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The French tax calendar for 2020 – what taxes are due and when?

The French tax calendar for 2020 - what taxes are due and when?
Photo: AFP
They say the only certainties in life are death and taxes. There's not much anyone can do about the first, but we can at least help you make sure you don't get caught out by the second - here's the 2020 schedule of tax payment dates in France.

France is the most highly taxed country in Europe (although with the country's high quality public services and strong social protections it could also be argued that you get a lot for your money) so if you live here you'll certainly need to pay some tax.

READ ALSO What the French government doesn't tell you about filing taxes


Photo by Helloquence on Unsplash

To help ensure that you don't get on the wrong side of the French taxman here is the schedule of what is due and when:

April 20th – opening of the tax declaration period (pushed back by 11 days due to the coronavirus epidemic). This relates to taxes owed for 2019 and anyone resident in France from April 2019 and onwards needs to fill in a return.

June 12th – closing date for tax declarations done on paper. 

June 4th – closing date for online tax declarations if you live in départements 1 to 19

June 8th – closing date for online tax declarations if you live in départements 20 to 54

June 11th – closing date for online tax declarations if you live in départements 55 to 976

Over the summer you will then receive by mail or email (depending on how you filed the return) a bill telling you how much tax you owe. This bill could be €0.

June 30th – deadline to declare you wish to pay your taxes in installments.

July 31st – by the end of July you will receive information on any tax credits and deductions you are entitled to (for example for childcare costs) plus the payment of the second half of any tax credits you received in 2019. The first half was paid on January 15th.

August 24th – charges are set for the year's taxe foncière

September 30th – payments open for taxe foncière

October 1st – bills calculated for the taxe d'habitation

October 15th – deadline to pay taxe foncière by mail

October 21st – deadline to pay taxe foncière online

October 31st – deadline to register to pay taxe d'habitation and redevance audiovisuelle (the French TV licence) by monthly installments

November 16th – deadline to pay taxe d'habitation by mail

November 20th – deadline to pay taxe d'habitation online

Mid December – the cutoff point to correct errors in your online tax declaration. French taxpayer's recently won the 'right to make mistakes' so if you have forgotten to add something or made a mistake in your calculations in your declaration you can go online and correct it without attracting a penalty.

So what are all these taxes?

Taxe d'habitation – this one is in the process of being phased out for most people, so it may no longer apply to you. The tax was paid by the person who lived in the property, rather than the person who owned it. Emmanuel Macron decided to phase out the tax for everyone apart from high earners and only around 20 percent of people are still paying it this year. Bad news for second home owners though – the tax is still due on second homes regardless of whether you are a high earner or not.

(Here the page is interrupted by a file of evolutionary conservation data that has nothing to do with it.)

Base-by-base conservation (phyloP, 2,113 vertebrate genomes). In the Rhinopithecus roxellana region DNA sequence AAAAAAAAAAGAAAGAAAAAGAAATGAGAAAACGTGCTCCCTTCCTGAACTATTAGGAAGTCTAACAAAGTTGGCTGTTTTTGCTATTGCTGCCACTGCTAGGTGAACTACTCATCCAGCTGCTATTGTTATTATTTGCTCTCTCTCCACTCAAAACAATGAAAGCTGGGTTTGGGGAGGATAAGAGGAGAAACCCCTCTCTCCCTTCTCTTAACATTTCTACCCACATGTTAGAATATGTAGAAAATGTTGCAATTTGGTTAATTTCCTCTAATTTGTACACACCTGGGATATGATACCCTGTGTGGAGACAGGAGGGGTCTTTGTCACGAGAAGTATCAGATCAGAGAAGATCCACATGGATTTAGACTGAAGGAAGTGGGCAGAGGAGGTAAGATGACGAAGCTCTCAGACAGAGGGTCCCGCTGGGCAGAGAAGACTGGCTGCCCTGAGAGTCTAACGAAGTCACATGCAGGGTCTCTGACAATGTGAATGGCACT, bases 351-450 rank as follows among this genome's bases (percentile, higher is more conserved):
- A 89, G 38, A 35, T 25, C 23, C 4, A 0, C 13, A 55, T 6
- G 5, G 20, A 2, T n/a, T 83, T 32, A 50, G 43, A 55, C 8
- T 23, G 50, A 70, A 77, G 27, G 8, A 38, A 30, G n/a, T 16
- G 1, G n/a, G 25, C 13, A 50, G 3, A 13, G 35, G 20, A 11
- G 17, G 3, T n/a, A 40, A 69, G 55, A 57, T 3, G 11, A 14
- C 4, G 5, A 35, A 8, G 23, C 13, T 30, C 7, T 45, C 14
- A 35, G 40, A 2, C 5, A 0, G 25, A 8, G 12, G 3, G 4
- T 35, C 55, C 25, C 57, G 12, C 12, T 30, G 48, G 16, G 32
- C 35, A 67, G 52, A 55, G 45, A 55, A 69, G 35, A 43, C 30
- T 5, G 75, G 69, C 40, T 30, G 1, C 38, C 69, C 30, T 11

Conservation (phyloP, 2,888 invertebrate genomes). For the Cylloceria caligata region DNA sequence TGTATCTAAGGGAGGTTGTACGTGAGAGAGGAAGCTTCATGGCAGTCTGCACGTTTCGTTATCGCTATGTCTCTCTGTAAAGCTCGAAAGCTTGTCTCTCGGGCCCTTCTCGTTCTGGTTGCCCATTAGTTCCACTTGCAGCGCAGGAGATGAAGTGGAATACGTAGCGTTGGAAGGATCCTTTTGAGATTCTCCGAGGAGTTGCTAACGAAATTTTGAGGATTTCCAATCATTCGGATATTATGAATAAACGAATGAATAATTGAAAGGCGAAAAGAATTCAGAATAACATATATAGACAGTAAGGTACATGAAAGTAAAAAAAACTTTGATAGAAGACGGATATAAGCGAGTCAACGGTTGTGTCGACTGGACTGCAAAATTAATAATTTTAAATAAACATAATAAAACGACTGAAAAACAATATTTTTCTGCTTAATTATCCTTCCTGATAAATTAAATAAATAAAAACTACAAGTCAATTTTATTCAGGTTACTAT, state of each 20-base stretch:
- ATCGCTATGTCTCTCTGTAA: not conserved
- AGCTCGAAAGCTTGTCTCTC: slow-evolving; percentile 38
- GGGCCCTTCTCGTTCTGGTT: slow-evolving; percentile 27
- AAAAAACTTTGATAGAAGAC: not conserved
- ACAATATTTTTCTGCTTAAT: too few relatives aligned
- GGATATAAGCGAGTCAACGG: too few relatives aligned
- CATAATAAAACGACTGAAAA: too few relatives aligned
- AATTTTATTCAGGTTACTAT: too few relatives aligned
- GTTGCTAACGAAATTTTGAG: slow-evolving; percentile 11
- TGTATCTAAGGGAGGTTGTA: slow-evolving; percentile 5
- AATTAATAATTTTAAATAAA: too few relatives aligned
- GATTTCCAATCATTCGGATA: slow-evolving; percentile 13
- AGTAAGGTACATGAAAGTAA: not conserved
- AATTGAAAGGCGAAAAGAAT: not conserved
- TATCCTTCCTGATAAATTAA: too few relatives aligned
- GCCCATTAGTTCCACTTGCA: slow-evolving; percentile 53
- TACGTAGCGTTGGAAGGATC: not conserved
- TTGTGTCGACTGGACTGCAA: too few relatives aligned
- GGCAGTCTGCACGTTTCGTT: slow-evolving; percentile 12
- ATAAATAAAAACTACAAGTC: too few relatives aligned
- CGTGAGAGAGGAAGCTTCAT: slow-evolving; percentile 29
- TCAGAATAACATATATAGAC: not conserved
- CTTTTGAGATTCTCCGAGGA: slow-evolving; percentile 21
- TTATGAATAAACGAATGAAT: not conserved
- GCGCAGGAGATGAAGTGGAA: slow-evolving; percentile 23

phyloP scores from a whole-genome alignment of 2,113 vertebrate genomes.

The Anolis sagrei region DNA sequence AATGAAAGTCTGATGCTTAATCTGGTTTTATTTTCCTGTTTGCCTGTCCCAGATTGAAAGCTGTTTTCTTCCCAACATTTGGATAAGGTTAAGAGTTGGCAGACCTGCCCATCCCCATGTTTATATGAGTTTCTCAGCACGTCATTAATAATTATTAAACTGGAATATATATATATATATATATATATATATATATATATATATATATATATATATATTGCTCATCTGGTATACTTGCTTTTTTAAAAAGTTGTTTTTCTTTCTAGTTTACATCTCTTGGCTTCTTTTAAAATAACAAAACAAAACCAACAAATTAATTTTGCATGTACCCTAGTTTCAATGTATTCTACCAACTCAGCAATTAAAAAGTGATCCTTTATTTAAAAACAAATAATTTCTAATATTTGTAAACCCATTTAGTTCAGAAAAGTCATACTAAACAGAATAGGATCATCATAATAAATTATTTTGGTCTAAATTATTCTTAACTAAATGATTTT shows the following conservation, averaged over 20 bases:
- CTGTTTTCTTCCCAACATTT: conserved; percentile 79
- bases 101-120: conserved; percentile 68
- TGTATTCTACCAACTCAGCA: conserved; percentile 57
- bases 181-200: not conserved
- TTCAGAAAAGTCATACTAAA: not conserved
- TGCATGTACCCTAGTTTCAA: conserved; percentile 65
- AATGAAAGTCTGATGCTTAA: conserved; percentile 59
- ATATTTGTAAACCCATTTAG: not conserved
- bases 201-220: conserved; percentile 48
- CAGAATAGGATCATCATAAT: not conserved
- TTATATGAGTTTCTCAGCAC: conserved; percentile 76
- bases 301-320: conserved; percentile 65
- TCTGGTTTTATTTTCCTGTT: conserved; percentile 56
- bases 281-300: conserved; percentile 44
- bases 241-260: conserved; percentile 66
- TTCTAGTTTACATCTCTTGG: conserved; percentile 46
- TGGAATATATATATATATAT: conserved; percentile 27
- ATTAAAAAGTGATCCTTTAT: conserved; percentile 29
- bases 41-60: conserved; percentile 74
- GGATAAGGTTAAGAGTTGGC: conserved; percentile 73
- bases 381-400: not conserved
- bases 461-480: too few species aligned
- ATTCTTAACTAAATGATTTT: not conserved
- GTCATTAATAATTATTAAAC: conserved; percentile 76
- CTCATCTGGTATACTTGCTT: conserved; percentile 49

Taxe foncière – this is the tax paid by the owner of a property, so if you live in a home you own you would – if applicable – pay both the taxe d'habitation and the taxe foncière. This one is not being phased out and in fact for many people has been rising quite steeply.

READ ALSO What is taxe foncière and do I have to pay it?

Redevance audiovisuelle – this is the French equivalent of a TV licence and is paid by almost everyone, even if you don't watch French TV.

Avis d'impot – this is your yearly tax return and is the cause of quite a lot of confusion among foreign residents but in fact the rule is simple – if your main residence is in France you must fill in a tax return.

Many people assume that if their income all comes from another country then they don't need to file a tax return but this is not the case. France has double taxation agreements with most countries, so if you have already paid tax on – for example – income from a rental property in the UK you will not be liable for more tax in France on the same income, but you must still tell the French taxman about it.

READ ALSO What exactly do I need to tell the French taxman about?

All income must be declared, as well as all bank accounts in other countries even if they are dormant.

The French tax system has been undergoing some big changes and from January 2019 employees had their income tax deducted at source for the first time. This would seem to make the annual declaration irrelevant for a lot of people, but for the moment at least it is still a legal requirement.

There are actually quite a lot of tax deductions available, especially for families, so filling in the return could see you getting money back instead of a bill.

READ ALSO These are the French tax breaks you don't want to miss out on

 


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